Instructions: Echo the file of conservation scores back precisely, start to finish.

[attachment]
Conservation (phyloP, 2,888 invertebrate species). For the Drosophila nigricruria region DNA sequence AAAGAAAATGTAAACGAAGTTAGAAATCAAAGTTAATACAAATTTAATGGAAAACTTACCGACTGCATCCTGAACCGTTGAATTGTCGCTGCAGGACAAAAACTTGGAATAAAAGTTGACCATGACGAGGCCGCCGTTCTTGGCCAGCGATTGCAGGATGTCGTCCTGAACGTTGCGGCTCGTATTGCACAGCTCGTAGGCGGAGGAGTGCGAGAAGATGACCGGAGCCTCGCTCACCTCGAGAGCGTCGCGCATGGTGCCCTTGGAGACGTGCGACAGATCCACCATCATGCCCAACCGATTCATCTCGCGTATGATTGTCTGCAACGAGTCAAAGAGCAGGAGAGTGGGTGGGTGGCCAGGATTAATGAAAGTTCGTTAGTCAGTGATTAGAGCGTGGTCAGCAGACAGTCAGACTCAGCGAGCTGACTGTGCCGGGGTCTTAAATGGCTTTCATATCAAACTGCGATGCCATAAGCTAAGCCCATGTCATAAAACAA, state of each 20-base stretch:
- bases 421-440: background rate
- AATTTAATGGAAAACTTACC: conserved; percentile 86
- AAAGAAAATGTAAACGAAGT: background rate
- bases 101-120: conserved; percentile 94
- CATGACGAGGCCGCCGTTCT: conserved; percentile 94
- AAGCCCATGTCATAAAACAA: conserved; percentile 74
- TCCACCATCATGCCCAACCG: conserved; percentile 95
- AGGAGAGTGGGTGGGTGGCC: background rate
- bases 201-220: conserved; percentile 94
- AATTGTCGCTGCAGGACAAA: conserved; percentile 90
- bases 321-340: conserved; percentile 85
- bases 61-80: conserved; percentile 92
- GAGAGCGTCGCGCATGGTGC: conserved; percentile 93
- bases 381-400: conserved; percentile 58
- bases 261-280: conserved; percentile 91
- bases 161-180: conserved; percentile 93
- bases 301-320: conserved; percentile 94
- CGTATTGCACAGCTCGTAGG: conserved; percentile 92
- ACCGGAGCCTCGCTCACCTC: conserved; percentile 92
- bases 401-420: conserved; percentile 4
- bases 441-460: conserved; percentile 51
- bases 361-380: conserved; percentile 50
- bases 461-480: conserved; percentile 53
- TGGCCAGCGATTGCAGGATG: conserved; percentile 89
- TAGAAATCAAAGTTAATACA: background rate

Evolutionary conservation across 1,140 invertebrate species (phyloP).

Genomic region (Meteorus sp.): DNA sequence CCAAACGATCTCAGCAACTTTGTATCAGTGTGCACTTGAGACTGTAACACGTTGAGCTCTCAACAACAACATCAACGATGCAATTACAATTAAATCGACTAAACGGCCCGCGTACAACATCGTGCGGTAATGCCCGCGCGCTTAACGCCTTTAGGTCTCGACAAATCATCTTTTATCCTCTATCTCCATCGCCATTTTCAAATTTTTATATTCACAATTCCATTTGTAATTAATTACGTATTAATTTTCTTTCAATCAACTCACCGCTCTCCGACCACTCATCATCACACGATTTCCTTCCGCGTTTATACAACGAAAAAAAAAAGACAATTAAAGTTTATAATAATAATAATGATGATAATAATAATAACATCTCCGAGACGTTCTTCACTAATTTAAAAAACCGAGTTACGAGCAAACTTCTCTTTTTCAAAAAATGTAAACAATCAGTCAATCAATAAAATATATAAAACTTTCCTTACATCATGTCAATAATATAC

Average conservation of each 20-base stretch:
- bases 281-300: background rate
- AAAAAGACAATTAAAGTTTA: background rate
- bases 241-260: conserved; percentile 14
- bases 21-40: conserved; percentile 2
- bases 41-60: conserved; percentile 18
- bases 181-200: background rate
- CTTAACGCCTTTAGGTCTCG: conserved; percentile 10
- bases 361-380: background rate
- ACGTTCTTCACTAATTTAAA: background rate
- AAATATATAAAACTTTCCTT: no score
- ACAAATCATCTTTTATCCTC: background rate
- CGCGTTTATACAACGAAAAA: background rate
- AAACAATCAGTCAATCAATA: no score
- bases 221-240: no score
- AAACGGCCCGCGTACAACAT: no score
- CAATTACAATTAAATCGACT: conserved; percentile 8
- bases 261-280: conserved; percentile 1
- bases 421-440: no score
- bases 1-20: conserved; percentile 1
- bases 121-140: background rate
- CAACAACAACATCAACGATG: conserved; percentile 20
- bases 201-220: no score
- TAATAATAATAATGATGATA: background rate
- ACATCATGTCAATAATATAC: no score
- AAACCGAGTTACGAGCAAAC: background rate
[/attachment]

Conservation (phyloP, 2,888 invertebrate species). For the Drosophila nigricruria region DNA sequence AAAGAAAATGTAAACGAAGTTAGAAATCAAAGTTAATACAAATTTAATGGAAAACTTACCGACTGCATCCTGAACCGTTGAATTGTCGCTGCAGGACAAAAACTTGGAATAAAAGTTGACCATGACGAGGCCGCCGTTCTTGGCCAGCGATTGCAGGATGTCGTCCTGAACGTTGCGGCTCGTATTGCACAGCTCGTAGGCGGAGGAGTGCGAGAAGATGACCGGAGCCTCGCTCACCTCGAGAGCGTCGCGCATGGTGCCCTTGGAGACGTGCGACAGATCCACCATCATGCCCAACCGATTCATCTCGCGTATGATTGTCTGCAACGAGTCAAAGAGCAGGAGAGTGGGTGGGTGGCCAGGATTAATGAAAGTTCGTTAGTCAGTGATTAGAGCGTGGTCAGCAGACAGTCAGACTCAGCGAGCTGACTGTGCCGGGGTCTTAAATGGCTTTCATATCAAACTGCGATGCCATAAGCTAAGCCCATGTCATAAAACAA, state of each 20-base stretch:
- bases 421-440: background rate
- AATTTAATGGAAAACTTACC: conserved; percentile 86
- AAAGAAAATGTAAACGAAGT: background rate
- bases 101-120: conserved; percentile 94
- CATGACGAGGCCGCCGTTCT: conserved; percentile 94
- AAGCCCATGTCATAAAACAA: conserved; percentile 74
- TCCACCATCATGCCCAACCG: conserved; percentile 95
- AGGAGAGTGGGTGGGTGGCC: background rate
- bases 201-220: conserved; percentile 94
- AATTGTCGCTGCAGGACAAA: conserved; percentile 90
- bases 321-340: conserved; percentile 85
- bases 61-80: conserved; percentile 92
- GAGAGCGTCGCGCATGGTGC: conserved; percentile 93
- bases 381-400: conserved; percentile 58
- bases 261-280: conserved; percentile 91
- bases 161-180: conserved; percentile 93
- bases 301-320: conserved; percentile 94
- CGTATTGCACAGCTCGTAGG: conserved; percentile 92
- ACCGGAGCCTCGCTCACCTC: conserved; percentile 92
- bases 401-420: conserved; percentile 4
- bases 441-460: conserved; percentile 51
- bases 361-380: conserved; percentile 50
- bases 461-480: conserved; percentile 53
- TGGCCAGCGATTGCAGGATG: conserved; percentile 89
- TAGAAATCAAAGTTAATACA: background rate

Evolutionary conservation across 1,140 invertebrate species (phyloP).

Genomic region (Meteorus sp.): DNA sequence CCAAACGATCTCAGCAACTTTGTATCAGTGTGCACTTGAGACTGTAACACGTTGAGCTCTCAACAACAACATCAACGATGCAATTACAATTAAATCGACTAAACGGCCCGCGTACAACATCGTGCGGTAATGCCCGCGCGCTTAACGCCTTTAGGTCTCGACAAATCATCTTTTATCCTCTATCTCCATCGCCATTTTCAAATTTTTATATTCACAATTCCATTTGTAATTAATTACGTATTAATTTTCTTTCAATCAACTCACCGCTCTCCGACCACTCATCATCACACGATTTCCTTCCGCGTTTATACAACGAAAAAAAAAAGACAATTAAAGTTTATAATAATAATAATGATGATAATAATAATAACATCTCCGAGACGTTCTTCACTAATTTAAAAAACCGAGTTACGAGCAAACTTCTCTTTTTCAAAAAATGTAAACAATCAGTCAATCAATAAAATATATAAAACTTTCCTTACATCATGTCAATAATATAC

Average conservation of each 20-base stretch:
- bases 281-300: background rate
- AAAAAGACAATTAAAGTTTA: background rate
- bases 241-260: conserved; percentile 14
- bases 21-40: conserved; percentile 2
- bases 41-60: conserved; percentile 18
- bases 181-200: background rate
- CTTAACGCCTTTAGGTCTCG: conserved; percentile 10
- bases 361-380: background rate
- ACGTTCTTCACTAATTTAAA: background rate
- AAATATATAAAACTTTCCTT: no score
- ACAAATCATCTTTTATCCTC: background rate
- CGCGTTTATACAACGAAAAA: background rate
- AAACAATCAGTCAATCAATA: no score
- bases 221-240: no score
- AAACGGCCCGCGTACAACAT: no score
- CAATTACAATTAAATCGACT: conserved; percentile 8
- bases 261-280: conserved; percentile 1
- bases 421-440: no score
- bases 1-20: conserved; percentile 1
- bases 121-140: background rate
- CAACAACAACATCAACGATG: conserved; percentile 20
- bases 201-220: no score
- TAATAATAATAATGATGATA: background rate
- ACATCATGTCAATAATATAC: no score
- AAACCGAGTTACGAGCAAAC: background rate